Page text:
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Publication numberUS20040083334 A1
Publication typeApplication
Application numberUS 10/679,000
Publication dateApr 29, 2004
Filing dateOct 2, 2003
Priority dateOct 28, 2002
Also published asCN1499531A, EP1416380A2, EP1416380A3
Publication number10679000, 679000, US 2004/0083334 A1, US 2004/083334 A1, US 20040083334 A1, US 20040083334A1, US 2004083334 A1, US 2004083334A1, US-A1-20040083334, US-A1-2004083334, US2004/0083334A1, US2004/083334A1, US20040083334 A1, US20040083334A1, US2004083334 A1, US2004083334A1
InventorsRobert Chang, Bahman Qawami, Farshid Sabet-Sharghi
Original AssigneeSandisk Corporation
Export CitationBiBTeX, EndNote, RefMan
External Links: USPTO, USPTO Assignment, Espacenet
Method and apparatus for managing the integrity of data in non-volatile memory system
US 20040083334 A1
Abstract
Methods and apparatus for encoding data associated with a page by dividing the page into segments and separately encoding the segments using extended error correction code (ECC) calculations are disclosed. According to one aspect of the present invention, a method for encoding data associated with a page which has a data area and an overhead area within a non-volatile memory of a memory system includes dividing at least a part of the page into at least two segments of the data, the at least two segments of the data including a first segment and a second segment, and performing ECC calculations on the first segment to encode the first segment. The method also includes performing the ECC calculations on the second segment to encode the second segment substantially separately from the first segment.
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Claims(31)
What is claimed is:
1. A method for encoding data associated with a page within a non-volatile memory of a memory system, the page having a data area and an overhead area, the method comprising:
dividing at least a part of the page into at least two segments of the data, the at least two segments of the data including a first segment and a second segment;
performing error correction code (ECC) calculations on the first segment to encode the first segment; and
performing the ECC calculations on the second segment to encode the second segment, wherein the second segment is encoded substantially separately from the first segment.
2. The method of claim 1 wherein the first segment includes the data area and the second segment includes the overhead area.
3. The method of claim 1 wherein the first segment includes a first section of the data area and the second segment includes a second section of the data area.
4. The method of claim 1 wherein the ECC calculations are associated with an ECC algorithm that is arranged to detect up to two incorrect bits and to correct up to one of the incorrect bits in each of the first segment and the second segment.
5. The method of claim 4 wherein the ECC algorithm is a Hamming Code ECC algorithm.
6. The method of claim 1 wherein dividing the at least part of the page into the at least two segments of the data includes:
dividing the page into three segments, the three segments including the first segment, the second segment, and a third segment.
7. The method of claim 6 further including:
performing the ECC calculations on the third segment to encode the third segment, wherein the third segment is encoded substantially separately from the first segment and the second segment.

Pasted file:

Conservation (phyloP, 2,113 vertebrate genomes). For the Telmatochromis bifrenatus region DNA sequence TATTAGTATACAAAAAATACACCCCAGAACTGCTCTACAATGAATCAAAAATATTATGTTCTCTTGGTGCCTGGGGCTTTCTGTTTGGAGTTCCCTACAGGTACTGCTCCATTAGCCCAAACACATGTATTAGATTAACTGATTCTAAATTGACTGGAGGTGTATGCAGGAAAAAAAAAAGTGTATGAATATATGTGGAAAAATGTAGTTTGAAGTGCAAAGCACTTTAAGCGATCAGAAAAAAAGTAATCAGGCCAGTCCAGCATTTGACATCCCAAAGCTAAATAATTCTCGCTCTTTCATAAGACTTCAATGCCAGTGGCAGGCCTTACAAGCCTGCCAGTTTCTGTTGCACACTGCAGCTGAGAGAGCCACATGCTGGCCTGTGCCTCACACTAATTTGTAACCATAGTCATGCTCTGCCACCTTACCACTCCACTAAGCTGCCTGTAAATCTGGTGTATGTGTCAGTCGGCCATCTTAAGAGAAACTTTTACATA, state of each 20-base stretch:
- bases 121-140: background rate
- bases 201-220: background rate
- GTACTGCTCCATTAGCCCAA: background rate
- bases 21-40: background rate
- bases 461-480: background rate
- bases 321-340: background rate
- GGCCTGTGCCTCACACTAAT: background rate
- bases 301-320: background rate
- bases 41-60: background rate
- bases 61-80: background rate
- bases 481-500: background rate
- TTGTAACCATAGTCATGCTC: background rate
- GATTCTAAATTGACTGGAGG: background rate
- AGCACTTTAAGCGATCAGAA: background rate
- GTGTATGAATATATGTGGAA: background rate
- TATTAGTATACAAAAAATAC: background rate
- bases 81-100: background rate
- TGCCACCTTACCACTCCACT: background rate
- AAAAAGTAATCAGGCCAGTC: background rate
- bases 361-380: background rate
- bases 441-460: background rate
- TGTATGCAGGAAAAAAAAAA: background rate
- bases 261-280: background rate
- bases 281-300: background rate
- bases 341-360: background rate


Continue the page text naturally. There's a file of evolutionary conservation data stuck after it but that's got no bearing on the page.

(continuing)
8. The method of claim 6 wherein the first segment includes a first section of the data area, the second segment includes a second section of the data area, and the third segment includes the overhead area.
9. The method of claim 6 wherein the first segment includes a first section of the data area, the second segment includes a second section of the data area, and the third segment includes a third section of the data area.
10. The method of claim 1 wherein the non-volatile memory is one of a NAND flash memory and an MLC NAND flash memory.
11. A memory system comprising:
a non-volatile memory, the non-volatile memory including a page, the page having a data area and an overhead area, the data area and the overhead area being arranged to contain bits of data;
code devices for dividing at least a part of the page into at least two segments, the at least two segments including a first segment and a second segment;
code devices for performing error correction code (ECC) calculations on the first segment to encode the first segment and on the second segment to encode the second segment, wherein the second segment is encoded substantially separately from the first segment; and
a memory area for storing the code devices.
12. The memory system of claim 11 further including:
a controller, the controller being arranged to process the code devices.
13. The memory system of claim 11 wherein the first segment includes the data area and the second segment includes the overhead area.
14. The memory system of claim 11 wherein the first segment includes a first section of the data area and the second segment includes a second section of the data area.
15. The memory system of claim 1 wherein the ECC calculations are associated with an ECC algorithm that is arranged to detect up to two incorrect bits and to correct up to one of the incorrect bits in each of the first segment and the second segment.
16. The memory system of claim 15 wherein the ECC algorithm is a Hamming Code ECC algorithm.
17. The memory system of claim 11 wherein the code devices for dividing the at least part of the page into the at least two segments include:
code devices for dividing the page into three segments, the three segments including the first segment, the second segment, and a third segment.